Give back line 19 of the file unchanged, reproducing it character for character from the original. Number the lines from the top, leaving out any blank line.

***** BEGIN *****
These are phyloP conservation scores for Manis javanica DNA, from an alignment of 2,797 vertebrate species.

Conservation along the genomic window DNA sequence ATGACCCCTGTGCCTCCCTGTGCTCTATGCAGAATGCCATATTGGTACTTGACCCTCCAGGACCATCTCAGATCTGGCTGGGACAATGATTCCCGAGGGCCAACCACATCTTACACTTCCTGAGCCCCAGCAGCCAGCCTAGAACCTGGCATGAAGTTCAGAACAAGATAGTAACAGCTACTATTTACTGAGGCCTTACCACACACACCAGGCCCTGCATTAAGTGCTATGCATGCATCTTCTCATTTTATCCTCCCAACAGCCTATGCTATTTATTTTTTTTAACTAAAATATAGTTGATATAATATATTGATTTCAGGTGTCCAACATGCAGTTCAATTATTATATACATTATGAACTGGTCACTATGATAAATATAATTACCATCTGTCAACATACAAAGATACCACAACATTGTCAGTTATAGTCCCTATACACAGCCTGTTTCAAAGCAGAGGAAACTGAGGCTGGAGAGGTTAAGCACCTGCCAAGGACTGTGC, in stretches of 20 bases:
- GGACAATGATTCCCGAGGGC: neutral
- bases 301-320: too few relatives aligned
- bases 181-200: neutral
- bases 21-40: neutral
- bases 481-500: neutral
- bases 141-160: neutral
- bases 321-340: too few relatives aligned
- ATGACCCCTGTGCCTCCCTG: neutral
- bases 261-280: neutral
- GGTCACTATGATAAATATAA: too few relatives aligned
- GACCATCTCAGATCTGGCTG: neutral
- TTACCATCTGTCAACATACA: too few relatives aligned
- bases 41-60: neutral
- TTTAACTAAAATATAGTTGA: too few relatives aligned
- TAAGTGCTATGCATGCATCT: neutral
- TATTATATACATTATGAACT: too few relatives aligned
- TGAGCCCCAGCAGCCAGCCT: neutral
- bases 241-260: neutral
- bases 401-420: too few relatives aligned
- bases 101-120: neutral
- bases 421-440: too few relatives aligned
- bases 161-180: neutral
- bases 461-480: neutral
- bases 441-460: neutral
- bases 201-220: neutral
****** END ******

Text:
- TGAGCCCCAGCAGCCAGCCT: neutral